Don’t Think Twice

Craig and guest host Mike Birbiglia discuss Mike’s new film, Don’t Think Twice, a comedy about life as an improv performer. The two explore the current state of independent film and the challenges facing aspiring filmmakers.

Anthrax, Amnesia and Atomic Veterans

John and Craig implore screenwriters to think twice before using the phrase “begs the question.” We know it’s a losing battle, but if we learned anything from 300, sometimes those are still worth having.

I wrote a book.

Arlo Finch in the Valley of Fire will be the first book in a new series from Roaring Brook Press, an imprint of Macmillan. It comes out in 2018.

The Exit Interview

In the season finale of Scriptnotes, John and Craig reveal big changes to the podcast.

To Kill a Mockingbird

To Kill a Mockingbird is usually studied for its themes and cultural issues, but I’d urge you to read it — or re-read it — just for the writing.

Back to 100

This week, we time-travel back to our first centennial, a live show in Hollywood with special guests Aline Brosh McKenna and Rawson Thurber. We discuss the rise of the “writer-plus,” the importance of early mentors, and the emails that outline the very origin of Scriptnotes.

Live To Write Another Day, A Survival Guide for Screenwriters and Creative Storytellers

Dean Orion certainly has something worthwhile to say about writing. I’d read his blog if he had one. But his new eBook, Live to Write Another Day, is a lesson in the pitfalls of self-publishing and writing without and editor. He doesn’t know where the book is best, and brushes over points that deserve whole chapters, or makes chapters out of what should be entire books.

Tales from Development Hell

I don’t read many books about screenwriting, but my assistant Stuart Friedel does. From time to time I ask him to write up his impressions. Several readers had written to ask about David Hughes’s Tales from Development Hell, so I asked Stuart to look at it during a break from reading Three Page Challenge entries. […]

Getting rid of books

Now that I finally have room for all the books I’ve collected, I find I don’t really want them anymore.

In which Stuart reads the Save the Cat! books and tells you what he thought

I don’t read books on how to write screenplays, but Stuart does, so I occasionally ask him to write up his impressions. For this round, he tackled the three Save the Cat! books by Blake Snyder.

Optioning a novel, and the golden age of television

For their 25th podcast, John and Craig tackle listener questions. How does a screenwriter option a novel he wants to adapt? When can a writer say he “wrote” a movie — particularly if there are other credited writers? Finally, should an aspiring writer focus on television or features?

How to write Groundhog Day

I’ve only just started reading Danny Rubin’s How to Write Groundhog Day, but it’s promising enough that I think many screenwriters will want to take a look at it this weekend.

Spelunking the Kindle market, cont’d.

Amazon’s new KDP Select program allows self-publishers to run free-book promotions. I’m running an experiment to see what that means for one of my older titles, Snake People.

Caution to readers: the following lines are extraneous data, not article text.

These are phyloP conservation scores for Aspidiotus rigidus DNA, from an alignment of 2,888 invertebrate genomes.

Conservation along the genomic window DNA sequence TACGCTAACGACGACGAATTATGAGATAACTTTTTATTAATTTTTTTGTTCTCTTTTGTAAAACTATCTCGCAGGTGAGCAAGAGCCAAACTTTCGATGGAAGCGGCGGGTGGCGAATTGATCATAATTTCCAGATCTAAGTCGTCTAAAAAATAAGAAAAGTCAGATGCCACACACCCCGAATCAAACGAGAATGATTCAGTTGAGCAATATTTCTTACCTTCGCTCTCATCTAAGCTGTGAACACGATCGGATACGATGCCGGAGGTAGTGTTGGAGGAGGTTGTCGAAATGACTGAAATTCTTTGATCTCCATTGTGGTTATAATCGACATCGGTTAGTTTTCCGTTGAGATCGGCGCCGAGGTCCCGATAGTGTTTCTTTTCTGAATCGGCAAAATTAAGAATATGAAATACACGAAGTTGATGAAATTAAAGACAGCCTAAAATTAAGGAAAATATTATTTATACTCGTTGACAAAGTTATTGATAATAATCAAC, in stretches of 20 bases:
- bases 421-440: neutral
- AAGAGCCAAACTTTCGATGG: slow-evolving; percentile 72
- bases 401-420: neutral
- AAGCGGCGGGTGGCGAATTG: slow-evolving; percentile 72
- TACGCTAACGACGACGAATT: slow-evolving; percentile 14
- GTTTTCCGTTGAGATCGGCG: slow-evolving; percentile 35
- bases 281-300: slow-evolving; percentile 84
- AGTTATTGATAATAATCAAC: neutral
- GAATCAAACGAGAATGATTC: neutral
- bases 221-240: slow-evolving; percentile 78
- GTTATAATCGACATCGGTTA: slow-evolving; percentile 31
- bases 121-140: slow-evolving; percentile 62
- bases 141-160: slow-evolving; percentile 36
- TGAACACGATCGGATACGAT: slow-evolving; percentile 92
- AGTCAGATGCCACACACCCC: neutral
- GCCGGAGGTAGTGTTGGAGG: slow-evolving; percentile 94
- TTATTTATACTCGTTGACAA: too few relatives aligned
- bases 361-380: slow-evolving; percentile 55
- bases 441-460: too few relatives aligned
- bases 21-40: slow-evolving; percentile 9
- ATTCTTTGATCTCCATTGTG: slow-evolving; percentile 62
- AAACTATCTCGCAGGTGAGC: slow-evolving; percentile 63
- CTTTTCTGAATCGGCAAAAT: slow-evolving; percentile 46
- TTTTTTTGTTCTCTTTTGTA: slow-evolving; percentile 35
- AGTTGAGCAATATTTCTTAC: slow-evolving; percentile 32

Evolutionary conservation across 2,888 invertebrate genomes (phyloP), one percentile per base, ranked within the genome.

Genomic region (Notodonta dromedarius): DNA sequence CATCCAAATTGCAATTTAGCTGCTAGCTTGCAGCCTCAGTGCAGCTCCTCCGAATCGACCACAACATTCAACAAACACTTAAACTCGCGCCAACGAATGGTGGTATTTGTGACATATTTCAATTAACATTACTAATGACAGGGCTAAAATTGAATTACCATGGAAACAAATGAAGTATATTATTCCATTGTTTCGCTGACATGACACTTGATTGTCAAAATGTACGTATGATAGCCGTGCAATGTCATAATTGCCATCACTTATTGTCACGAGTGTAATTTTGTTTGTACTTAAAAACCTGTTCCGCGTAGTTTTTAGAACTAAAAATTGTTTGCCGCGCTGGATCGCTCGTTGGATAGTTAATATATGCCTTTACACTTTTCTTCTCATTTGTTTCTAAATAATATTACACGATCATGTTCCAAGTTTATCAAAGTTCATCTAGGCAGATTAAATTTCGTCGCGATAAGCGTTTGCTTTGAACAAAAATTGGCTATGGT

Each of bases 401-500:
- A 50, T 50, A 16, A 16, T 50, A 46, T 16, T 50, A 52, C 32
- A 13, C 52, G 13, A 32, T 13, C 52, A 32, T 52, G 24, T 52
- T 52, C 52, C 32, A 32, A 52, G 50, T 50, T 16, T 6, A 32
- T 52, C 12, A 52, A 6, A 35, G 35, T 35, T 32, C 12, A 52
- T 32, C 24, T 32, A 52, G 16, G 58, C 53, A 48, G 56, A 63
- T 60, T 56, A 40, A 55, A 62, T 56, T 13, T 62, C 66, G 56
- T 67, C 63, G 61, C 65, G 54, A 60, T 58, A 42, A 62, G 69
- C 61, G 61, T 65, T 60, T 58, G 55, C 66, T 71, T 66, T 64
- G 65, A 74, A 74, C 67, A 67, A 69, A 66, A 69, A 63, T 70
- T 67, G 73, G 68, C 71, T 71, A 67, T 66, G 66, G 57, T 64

Screenwriting gurus and so-called experts

Craig and John look at why the books and seminars purporting to teach screenwriting are generally terrible, trying to reduce the hard work of the craft to a series of formulas and templates.

Why France exhausts me

At the end of any day in which I’ve had to keep up in French, I’m zombie-tired. Research Daniel Kahneman has the explanation.

The Screenwriter’s Bible

With its thorough coverage of basic tenets, some of which are so painfully obvious that giving them attention can do more harm than good, David Trottier’s The Screenwriter’s Bible stays true to its namesake. It is a solid, comprehensive resource for any screenwriter’s bookshelf, but it’s a lot to take in at once.

The Writer’s Journey: Mythic Structure for Writers

Christopher Vogler’s The Writer’s Journey: Mythic Structure for Writers provides a universally applicable way of thinking about story without trapping the author into calling it the only way of thinking. It manages to be all encompassing without being suffocating.

The 101 Habits of Highly Successful Screenwriters

Karl Iglesias’s 101 Habits of Highly Successful Screenwriters feels like a broad but basic WGA panel, where successful screenwriters share advice, mostly in the form of useful but familiar cliches.

Writing Movies for Fun and Profit

As you would expect from two members of The State, Thomas Lennon & Robert Ben Garant’s Writing Movies for Fun and Profit is very entertaining. It is also full of useful information for both budding and veteran screenwriters.


If you like 30 Rock and books, you’ll enjoy Tina Fey’s Bossypants.

The Variant and Snake People

If you got a Kindle or iPad for Christmas, I have two short stories you may want to check out. Each works as a nice palate-cleanser from too much holiday cheer.

Readers as customers

Ken Auletta looks at how writers and publishers are trying to figure out their roles in the age of Kindles and iPads.

The Variant, free this weekend

On Monday, I’ll be publishing a brand new short story. In the meantime, I want to offer up The Variant for anyone who might have missed it.

Free ebooks correlated with increased print-book sales

In books and in movies, increased sampling usually generates more sales than it costs.

How much should ebooks cost?

Adding up the publisher’s expenses shows there is plenty of room for flexibility in pricing.